Regardless of its origin, the pickle ornament has become a major part of Christmas tradition in America. Pickle ornaments are widely available in a variety of sizes. This can be helpful so that for little kids you can use a larger ornament and you can use smaller ornaments as the kids get older. Pickle ornaments can still be purchased in the original glass material; however, they are also available in metal and plastic varieties for households with young kids and pets. Some cities have even become part of the tradition! Berrien Springs, Michigan is known as the Christmas Pickle Capital of the World. The city even has a pickle festival during the first part of December.
As for My Family
My son won’t quite be a year old yet as of Christmas, so he may still be a little young to take part this year. However, by next year, he will learn to be a pickle-finding expert. However, there will still be a pickle to find, as my mother hides a pickle for my sister, me and our significant others to search for. The winner still gets a gift card and it’s just as competitive as it was when we were kids.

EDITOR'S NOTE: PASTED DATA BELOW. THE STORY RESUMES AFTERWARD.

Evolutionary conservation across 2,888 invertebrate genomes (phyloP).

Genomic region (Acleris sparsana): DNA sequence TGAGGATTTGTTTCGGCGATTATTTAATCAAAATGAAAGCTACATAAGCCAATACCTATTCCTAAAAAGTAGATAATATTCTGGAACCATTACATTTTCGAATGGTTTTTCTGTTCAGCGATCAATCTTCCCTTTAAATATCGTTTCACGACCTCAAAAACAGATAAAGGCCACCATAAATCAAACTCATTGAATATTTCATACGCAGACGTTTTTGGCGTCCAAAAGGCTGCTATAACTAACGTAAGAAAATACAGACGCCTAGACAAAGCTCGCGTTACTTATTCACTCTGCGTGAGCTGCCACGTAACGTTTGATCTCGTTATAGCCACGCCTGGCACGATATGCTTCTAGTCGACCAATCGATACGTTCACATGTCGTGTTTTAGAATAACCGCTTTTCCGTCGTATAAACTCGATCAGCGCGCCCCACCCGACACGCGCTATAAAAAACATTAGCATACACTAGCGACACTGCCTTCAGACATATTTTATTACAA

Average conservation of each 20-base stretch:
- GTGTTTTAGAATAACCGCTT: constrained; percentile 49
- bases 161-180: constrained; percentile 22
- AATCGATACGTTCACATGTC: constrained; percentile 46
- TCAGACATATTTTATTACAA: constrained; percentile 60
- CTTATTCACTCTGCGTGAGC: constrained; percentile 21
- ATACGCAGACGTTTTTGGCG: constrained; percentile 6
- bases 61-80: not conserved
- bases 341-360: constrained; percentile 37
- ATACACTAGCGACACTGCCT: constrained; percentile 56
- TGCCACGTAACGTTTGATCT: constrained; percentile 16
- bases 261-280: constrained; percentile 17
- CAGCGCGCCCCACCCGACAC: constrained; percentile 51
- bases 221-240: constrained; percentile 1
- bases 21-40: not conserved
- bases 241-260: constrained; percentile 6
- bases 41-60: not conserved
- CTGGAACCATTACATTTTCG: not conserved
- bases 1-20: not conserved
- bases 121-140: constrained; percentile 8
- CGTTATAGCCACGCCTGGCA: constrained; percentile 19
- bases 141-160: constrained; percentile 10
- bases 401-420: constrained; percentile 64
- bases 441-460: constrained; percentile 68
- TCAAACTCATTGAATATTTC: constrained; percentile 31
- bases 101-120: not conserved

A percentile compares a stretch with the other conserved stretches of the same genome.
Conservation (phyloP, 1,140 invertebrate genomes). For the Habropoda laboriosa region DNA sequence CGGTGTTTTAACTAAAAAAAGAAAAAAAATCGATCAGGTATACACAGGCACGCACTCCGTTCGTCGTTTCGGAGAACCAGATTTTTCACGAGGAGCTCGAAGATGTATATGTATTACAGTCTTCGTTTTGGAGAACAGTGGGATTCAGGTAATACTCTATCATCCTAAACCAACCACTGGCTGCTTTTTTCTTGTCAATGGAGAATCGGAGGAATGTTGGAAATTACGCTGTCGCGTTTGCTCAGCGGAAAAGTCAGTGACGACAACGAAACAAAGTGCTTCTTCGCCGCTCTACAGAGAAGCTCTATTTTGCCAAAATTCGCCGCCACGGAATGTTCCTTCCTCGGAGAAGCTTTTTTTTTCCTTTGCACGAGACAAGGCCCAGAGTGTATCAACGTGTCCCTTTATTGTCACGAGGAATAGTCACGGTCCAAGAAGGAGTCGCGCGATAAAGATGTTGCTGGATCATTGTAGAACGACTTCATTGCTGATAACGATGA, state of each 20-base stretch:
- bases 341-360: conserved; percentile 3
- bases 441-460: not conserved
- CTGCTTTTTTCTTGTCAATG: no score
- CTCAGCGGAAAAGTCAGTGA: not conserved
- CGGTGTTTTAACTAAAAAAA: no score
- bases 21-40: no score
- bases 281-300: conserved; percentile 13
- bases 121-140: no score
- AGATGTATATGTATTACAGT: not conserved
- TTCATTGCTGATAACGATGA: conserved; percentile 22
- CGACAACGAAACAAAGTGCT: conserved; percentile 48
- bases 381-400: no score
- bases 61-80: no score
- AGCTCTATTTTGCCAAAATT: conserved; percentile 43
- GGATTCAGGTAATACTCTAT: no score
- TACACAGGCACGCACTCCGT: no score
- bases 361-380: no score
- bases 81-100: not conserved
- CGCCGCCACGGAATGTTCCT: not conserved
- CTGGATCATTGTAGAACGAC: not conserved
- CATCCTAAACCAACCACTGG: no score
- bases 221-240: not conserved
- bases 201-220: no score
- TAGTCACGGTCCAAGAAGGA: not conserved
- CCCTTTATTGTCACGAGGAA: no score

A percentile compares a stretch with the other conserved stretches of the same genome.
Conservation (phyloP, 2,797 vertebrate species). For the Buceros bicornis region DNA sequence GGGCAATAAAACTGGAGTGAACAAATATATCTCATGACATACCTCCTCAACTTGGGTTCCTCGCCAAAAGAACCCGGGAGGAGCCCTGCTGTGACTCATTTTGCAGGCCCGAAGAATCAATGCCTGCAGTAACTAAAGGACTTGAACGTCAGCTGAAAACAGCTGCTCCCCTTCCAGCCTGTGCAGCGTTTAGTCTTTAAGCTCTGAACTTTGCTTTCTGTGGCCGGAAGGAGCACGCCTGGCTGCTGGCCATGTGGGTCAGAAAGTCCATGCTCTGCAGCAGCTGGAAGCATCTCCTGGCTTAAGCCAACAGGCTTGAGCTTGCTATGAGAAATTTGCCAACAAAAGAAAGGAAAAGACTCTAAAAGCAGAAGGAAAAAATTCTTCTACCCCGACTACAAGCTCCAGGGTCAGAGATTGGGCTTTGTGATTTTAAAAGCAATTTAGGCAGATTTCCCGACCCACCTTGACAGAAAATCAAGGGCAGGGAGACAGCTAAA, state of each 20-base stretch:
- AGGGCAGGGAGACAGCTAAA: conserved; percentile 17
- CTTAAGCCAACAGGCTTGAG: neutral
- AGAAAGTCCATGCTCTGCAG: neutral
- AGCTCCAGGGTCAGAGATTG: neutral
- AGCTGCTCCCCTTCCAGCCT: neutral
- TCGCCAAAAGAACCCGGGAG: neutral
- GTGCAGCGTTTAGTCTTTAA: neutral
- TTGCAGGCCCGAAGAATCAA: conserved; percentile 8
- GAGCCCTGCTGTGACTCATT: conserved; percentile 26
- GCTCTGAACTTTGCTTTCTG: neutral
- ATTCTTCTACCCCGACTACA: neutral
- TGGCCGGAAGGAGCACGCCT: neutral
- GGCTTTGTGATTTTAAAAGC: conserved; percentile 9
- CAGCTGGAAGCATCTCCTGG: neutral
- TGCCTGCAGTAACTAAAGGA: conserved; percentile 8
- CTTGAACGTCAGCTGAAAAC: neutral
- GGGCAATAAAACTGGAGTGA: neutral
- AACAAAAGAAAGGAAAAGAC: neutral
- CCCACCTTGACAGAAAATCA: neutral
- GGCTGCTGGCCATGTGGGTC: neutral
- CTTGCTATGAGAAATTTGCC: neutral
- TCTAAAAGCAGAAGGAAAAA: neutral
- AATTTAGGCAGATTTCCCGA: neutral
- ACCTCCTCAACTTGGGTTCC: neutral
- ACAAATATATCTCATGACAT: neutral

Salt Dough Ornaments
Who am I?
Sonja, from TOO MUCH CHARACTER
When I was a child, I would make some kind of craft to give away to my loved ones for Christmas. Some years I created ornaments, baked goods, or made a Christmas decoration for each family member. It meant a lot to be able to give something that I made.
As a result, I have started my own kiddos young with the tradition. My first attempts at doing salt dough ornaments with them were quite messy and comical. If you are interested in reading how to make these cute ornaments, check out my blog post. It’s a very honest and real post about the process it takes to make these with young kids here in the U.S. up north in cold Minnesota.
Check out the full post with the link below!
Cassie’s Christmas Tradition - A religious take
Who am I?
Cassie from White Sands & Cool Breezes